Research has shown that children with juvenile idiopathic arthritis are considerably less active than their peers. But does it really matter? Can being physically active affect inflammation, disease activity, bone health or the likelihood of disability in adulthood? If your child is already active, does having JIA increase the risk of injuries?
- Learn about the many benefits of physical activity for JIA management and why it’s a critical component of a comprehensive treatment plan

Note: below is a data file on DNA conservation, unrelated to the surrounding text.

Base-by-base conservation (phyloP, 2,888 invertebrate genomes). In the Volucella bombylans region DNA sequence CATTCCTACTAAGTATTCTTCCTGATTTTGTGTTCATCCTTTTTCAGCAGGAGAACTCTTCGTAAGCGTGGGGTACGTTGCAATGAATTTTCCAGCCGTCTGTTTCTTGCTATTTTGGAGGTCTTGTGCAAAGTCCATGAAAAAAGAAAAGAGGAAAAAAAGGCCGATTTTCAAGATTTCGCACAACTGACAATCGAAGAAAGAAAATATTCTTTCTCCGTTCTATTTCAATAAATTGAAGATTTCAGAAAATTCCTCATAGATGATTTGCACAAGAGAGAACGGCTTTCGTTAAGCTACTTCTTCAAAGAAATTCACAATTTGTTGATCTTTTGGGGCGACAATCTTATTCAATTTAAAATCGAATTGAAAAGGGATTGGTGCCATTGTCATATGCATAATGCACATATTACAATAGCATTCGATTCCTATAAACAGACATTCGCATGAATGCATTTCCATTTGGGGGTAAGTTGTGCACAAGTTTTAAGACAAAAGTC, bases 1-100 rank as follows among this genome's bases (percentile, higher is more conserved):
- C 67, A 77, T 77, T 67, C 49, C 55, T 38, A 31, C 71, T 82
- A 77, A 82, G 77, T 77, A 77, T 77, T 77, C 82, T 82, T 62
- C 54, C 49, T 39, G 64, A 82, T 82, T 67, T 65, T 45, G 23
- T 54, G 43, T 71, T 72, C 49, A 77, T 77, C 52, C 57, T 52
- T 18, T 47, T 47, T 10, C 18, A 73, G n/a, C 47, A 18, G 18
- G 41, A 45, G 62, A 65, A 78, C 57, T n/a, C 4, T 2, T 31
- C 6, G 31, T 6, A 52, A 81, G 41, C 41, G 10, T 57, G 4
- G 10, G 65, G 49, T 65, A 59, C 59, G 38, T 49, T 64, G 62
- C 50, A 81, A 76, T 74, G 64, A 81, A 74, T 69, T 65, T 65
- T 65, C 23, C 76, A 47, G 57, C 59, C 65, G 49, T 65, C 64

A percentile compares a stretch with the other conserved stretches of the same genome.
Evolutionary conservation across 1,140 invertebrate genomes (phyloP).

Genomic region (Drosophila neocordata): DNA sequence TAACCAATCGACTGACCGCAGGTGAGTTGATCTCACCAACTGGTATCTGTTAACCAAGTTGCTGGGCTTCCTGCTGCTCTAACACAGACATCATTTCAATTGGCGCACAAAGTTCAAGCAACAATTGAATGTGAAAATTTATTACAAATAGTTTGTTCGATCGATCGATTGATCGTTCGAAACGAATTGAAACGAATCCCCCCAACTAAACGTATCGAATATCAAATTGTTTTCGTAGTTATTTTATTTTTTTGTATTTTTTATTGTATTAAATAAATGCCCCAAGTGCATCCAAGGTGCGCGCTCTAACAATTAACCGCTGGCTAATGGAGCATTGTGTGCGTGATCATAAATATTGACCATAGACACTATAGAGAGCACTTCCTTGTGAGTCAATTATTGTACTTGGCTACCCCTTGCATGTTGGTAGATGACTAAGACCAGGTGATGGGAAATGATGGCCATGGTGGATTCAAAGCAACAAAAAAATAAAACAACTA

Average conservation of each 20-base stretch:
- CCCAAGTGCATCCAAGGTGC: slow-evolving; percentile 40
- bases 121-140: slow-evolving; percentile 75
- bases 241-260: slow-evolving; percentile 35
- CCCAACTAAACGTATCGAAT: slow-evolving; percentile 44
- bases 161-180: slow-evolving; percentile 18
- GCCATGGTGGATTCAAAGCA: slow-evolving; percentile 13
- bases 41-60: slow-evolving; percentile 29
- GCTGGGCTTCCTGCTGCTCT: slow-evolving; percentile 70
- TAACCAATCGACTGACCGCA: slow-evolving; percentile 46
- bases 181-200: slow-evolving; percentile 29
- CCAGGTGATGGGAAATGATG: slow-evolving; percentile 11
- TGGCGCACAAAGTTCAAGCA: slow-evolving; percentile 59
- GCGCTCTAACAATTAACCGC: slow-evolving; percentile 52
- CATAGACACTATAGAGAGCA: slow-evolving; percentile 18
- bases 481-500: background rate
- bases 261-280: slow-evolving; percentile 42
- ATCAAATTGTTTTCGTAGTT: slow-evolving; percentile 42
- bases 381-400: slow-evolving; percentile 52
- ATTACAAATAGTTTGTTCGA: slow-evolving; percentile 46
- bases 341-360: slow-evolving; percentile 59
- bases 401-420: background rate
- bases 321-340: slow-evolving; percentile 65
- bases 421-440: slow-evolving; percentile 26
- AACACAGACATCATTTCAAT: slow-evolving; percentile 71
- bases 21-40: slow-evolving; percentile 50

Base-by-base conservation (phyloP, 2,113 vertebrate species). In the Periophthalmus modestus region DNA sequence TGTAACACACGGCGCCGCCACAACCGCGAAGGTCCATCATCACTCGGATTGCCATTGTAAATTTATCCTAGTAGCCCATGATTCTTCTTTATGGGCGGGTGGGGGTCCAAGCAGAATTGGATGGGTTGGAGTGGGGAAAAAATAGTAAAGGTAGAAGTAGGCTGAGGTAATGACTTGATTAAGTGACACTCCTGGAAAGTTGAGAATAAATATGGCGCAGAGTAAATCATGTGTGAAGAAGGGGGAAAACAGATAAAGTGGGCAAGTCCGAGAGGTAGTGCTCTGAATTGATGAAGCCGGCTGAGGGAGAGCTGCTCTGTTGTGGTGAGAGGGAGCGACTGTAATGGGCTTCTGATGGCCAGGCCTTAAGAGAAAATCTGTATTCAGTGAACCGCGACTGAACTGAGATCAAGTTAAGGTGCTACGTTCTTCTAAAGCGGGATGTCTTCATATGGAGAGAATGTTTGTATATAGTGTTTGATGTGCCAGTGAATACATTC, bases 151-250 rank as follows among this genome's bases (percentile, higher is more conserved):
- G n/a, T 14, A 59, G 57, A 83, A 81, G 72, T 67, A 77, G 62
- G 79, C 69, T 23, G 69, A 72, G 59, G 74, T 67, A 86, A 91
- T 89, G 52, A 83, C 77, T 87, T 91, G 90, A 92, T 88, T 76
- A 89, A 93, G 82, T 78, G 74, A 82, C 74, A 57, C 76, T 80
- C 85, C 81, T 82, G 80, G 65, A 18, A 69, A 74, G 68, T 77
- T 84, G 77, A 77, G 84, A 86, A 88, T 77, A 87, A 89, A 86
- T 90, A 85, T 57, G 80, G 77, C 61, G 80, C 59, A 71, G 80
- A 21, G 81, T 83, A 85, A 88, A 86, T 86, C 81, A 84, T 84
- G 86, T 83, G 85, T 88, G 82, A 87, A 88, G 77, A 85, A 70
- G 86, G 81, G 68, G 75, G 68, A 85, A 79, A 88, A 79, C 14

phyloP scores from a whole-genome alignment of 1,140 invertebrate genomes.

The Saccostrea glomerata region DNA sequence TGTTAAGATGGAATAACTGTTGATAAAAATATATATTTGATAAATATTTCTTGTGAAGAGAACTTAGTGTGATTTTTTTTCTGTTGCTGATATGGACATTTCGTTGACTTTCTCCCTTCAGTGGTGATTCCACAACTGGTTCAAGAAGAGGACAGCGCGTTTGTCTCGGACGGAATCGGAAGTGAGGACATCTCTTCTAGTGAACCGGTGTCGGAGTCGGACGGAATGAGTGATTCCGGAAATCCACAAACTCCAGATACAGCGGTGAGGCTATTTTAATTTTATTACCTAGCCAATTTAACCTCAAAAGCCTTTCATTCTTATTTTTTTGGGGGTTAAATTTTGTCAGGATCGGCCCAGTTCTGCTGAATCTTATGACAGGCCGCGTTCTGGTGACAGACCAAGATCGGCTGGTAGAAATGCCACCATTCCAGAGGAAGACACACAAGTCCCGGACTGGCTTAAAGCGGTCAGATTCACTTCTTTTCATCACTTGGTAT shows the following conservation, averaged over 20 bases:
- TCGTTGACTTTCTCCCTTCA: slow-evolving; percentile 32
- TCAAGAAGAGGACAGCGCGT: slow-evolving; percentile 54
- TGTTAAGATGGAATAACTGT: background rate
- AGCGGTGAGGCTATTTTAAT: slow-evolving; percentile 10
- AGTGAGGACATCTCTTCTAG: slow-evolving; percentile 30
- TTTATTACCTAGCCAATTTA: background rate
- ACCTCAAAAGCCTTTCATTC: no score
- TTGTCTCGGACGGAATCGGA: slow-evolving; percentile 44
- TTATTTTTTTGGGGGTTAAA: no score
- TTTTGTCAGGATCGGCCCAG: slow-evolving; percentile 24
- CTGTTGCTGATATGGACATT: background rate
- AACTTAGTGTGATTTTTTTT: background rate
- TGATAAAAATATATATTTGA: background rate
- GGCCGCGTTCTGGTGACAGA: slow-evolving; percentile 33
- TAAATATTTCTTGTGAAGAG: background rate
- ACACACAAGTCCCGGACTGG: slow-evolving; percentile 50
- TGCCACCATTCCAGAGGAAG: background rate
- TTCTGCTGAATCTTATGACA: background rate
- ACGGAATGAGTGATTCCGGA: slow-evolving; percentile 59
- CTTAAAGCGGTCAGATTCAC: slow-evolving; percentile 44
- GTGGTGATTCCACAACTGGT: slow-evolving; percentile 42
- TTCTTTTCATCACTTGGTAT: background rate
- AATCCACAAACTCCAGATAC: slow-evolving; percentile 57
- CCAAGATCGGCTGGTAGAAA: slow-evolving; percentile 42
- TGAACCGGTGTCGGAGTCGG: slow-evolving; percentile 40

- Understand how to help your child choose the right activity
- Learn how JIA may make your active child vulnerable to injury and which type of activity should be off-limits
- Get tips on preventing injuries and helping your child bounce back safely and quickly
- Kelly Rouster-Stevens, MD, MS, Associate Professor of Pediatrics, Emory University School of Medicine and Children's Healthcare of Atlanta
- Brandon Mines, MD,Assistant Professor of Orthopaedics, Emory University School of Medicine and a team physician for local high schools
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